A federal judge in Anchorage ruled Wednesday morning that the state elections division violated the U.S. Voting Rights Act by failing to provide ballot and candidate information in Native languages to Yup’ik and Gwich’in speakers in three rural regions of Alaska. In a big victory for Native rights advocates, U.S. District Judge Sharon Gleason rejected the state’s assertions that it had done enough in Southwest Alaska and the Interior by providing bilingual poll workers and “outreach” personnel. Gleason said the state’s effort failed to provide “substantially similar” information in Native languages as it does in English. While the plaintiffs — two Yup’ik-speaking elders and four federally recognized village tribes — had sought to have all election materials made available in Native languages, Gleason focused on the official election pamphlet sent to all residents of Alaska in English. The state didn’t do enough to help voters with limited English proficiency gain access to the information in the pamphlet, she said.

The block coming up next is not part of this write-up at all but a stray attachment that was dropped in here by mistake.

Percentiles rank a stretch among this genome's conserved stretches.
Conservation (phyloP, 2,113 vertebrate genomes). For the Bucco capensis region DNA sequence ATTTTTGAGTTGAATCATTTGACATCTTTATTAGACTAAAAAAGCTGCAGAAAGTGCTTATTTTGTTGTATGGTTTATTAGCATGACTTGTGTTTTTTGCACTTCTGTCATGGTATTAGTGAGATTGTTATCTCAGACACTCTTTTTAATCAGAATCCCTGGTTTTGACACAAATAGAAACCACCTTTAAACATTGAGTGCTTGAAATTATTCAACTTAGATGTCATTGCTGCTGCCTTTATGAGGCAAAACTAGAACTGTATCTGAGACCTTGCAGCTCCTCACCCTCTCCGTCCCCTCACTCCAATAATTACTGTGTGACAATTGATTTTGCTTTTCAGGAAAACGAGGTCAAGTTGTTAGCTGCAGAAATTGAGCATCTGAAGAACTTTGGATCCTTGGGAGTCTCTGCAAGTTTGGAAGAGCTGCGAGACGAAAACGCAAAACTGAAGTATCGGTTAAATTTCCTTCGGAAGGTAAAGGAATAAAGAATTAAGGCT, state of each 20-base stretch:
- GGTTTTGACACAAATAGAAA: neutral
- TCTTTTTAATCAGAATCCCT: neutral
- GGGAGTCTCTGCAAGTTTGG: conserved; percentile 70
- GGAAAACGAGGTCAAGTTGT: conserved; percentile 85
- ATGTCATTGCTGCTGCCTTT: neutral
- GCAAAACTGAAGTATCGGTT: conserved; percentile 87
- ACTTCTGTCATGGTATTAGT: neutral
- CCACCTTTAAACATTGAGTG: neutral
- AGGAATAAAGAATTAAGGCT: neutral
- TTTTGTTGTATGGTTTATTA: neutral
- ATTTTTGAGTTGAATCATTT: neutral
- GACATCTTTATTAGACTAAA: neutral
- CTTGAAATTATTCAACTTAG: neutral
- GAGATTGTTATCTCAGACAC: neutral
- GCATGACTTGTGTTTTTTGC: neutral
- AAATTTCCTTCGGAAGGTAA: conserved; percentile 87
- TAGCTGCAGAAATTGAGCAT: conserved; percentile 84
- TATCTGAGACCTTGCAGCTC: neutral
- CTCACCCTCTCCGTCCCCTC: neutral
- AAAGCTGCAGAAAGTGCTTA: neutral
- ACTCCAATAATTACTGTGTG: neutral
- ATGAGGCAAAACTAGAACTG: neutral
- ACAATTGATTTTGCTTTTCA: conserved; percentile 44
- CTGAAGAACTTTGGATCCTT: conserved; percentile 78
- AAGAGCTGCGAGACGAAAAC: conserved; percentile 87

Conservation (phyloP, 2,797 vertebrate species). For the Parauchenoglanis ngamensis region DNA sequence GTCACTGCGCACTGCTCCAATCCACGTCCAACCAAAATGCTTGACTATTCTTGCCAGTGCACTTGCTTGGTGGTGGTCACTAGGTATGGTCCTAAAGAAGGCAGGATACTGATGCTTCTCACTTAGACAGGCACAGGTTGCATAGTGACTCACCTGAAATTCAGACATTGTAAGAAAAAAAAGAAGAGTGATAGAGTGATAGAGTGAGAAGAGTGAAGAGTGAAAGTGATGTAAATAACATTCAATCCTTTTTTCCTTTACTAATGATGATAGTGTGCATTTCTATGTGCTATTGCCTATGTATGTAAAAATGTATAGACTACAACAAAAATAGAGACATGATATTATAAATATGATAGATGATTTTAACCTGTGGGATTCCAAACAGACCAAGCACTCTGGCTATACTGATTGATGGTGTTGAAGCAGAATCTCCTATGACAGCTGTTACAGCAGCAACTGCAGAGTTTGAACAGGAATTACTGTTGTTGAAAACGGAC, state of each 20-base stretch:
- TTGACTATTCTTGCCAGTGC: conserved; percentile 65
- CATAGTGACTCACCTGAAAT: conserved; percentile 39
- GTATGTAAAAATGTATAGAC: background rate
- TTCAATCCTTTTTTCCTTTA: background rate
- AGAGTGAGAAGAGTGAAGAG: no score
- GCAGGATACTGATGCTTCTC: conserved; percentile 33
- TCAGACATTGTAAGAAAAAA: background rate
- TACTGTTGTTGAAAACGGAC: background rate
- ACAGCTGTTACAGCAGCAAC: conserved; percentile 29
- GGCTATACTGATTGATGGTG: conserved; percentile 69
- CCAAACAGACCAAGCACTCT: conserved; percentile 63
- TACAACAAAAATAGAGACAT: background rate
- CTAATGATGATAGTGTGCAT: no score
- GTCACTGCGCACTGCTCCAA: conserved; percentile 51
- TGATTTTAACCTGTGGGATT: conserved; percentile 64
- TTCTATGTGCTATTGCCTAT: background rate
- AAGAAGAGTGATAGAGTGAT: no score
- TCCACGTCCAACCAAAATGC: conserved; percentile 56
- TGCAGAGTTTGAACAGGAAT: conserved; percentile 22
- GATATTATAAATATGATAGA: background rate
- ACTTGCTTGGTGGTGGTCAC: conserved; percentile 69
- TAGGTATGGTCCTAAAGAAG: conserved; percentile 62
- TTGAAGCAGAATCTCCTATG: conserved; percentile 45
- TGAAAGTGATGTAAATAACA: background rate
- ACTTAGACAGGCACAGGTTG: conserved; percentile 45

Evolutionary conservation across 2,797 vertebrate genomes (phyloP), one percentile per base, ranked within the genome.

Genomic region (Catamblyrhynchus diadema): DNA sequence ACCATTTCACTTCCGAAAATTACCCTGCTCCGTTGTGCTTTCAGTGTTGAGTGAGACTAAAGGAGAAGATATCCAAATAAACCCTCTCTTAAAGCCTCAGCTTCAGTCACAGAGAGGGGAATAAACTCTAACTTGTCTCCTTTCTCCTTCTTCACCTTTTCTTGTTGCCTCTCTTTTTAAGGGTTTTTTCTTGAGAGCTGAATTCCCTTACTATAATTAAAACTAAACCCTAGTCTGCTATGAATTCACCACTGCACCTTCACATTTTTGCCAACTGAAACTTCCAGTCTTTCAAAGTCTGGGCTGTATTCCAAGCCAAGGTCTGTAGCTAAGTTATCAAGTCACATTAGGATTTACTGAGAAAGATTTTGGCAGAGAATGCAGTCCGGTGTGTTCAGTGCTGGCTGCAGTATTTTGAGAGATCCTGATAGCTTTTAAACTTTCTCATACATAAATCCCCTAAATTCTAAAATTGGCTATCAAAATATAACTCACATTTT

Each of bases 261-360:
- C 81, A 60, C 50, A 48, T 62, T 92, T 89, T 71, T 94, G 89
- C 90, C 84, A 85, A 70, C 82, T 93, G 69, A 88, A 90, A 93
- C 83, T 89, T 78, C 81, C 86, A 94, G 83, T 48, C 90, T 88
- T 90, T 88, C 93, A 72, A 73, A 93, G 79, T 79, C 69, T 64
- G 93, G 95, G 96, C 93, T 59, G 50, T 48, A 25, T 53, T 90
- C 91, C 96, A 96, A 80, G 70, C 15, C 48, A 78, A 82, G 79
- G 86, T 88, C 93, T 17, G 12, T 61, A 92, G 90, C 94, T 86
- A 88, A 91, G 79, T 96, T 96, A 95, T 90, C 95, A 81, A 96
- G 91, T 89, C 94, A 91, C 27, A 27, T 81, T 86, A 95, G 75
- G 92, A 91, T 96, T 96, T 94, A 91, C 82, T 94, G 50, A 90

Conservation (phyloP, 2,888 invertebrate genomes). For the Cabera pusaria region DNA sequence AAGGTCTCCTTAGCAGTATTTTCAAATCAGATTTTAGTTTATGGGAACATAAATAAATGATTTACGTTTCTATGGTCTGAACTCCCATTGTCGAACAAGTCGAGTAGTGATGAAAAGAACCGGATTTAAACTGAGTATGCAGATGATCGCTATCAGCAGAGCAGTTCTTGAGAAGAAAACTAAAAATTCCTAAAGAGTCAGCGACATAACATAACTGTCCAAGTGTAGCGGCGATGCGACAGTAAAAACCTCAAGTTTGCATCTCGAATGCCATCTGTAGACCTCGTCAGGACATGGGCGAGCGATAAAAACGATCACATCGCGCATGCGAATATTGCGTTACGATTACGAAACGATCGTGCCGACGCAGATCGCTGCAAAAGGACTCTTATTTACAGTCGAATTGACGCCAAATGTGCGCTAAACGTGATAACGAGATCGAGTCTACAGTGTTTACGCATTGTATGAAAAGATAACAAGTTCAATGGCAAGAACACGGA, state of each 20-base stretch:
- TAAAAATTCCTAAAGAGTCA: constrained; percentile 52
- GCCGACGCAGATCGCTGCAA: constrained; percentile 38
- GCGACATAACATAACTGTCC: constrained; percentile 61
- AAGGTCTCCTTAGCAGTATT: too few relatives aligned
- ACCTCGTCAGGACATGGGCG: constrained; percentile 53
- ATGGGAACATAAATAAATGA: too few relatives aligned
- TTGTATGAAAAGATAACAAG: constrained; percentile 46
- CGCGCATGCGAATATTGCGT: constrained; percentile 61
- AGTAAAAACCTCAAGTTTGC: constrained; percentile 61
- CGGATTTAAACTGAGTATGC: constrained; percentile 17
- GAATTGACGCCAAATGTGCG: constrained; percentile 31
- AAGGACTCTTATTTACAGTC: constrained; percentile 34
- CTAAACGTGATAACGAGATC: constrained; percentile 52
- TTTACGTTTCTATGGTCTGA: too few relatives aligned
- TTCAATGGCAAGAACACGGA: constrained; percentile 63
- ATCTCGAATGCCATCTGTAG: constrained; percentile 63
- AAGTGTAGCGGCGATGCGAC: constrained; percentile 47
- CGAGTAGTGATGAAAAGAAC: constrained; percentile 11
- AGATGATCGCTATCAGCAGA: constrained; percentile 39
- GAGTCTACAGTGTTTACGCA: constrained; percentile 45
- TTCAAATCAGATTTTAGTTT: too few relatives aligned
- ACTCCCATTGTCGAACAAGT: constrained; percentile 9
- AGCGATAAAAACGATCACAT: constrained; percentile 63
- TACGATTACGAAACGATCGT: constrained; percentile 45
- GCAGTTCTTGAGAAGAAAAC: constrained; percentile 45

Gleason read her ruling from the bench, citing the urgency of resolving the matter with the general election just two months away.
She only ruled on claims with a direct effect on the election, and said she would rule later on another: that the state intentionally violated the constitutional rights of Native language speakers over the years. The plaintiffs in the lawsuit, represented by the nonprofit Native American Rights Fund, said those violations were so serious that Gleason should ask the Justice Department to send election observers to Alaska like the government does to Third World countries.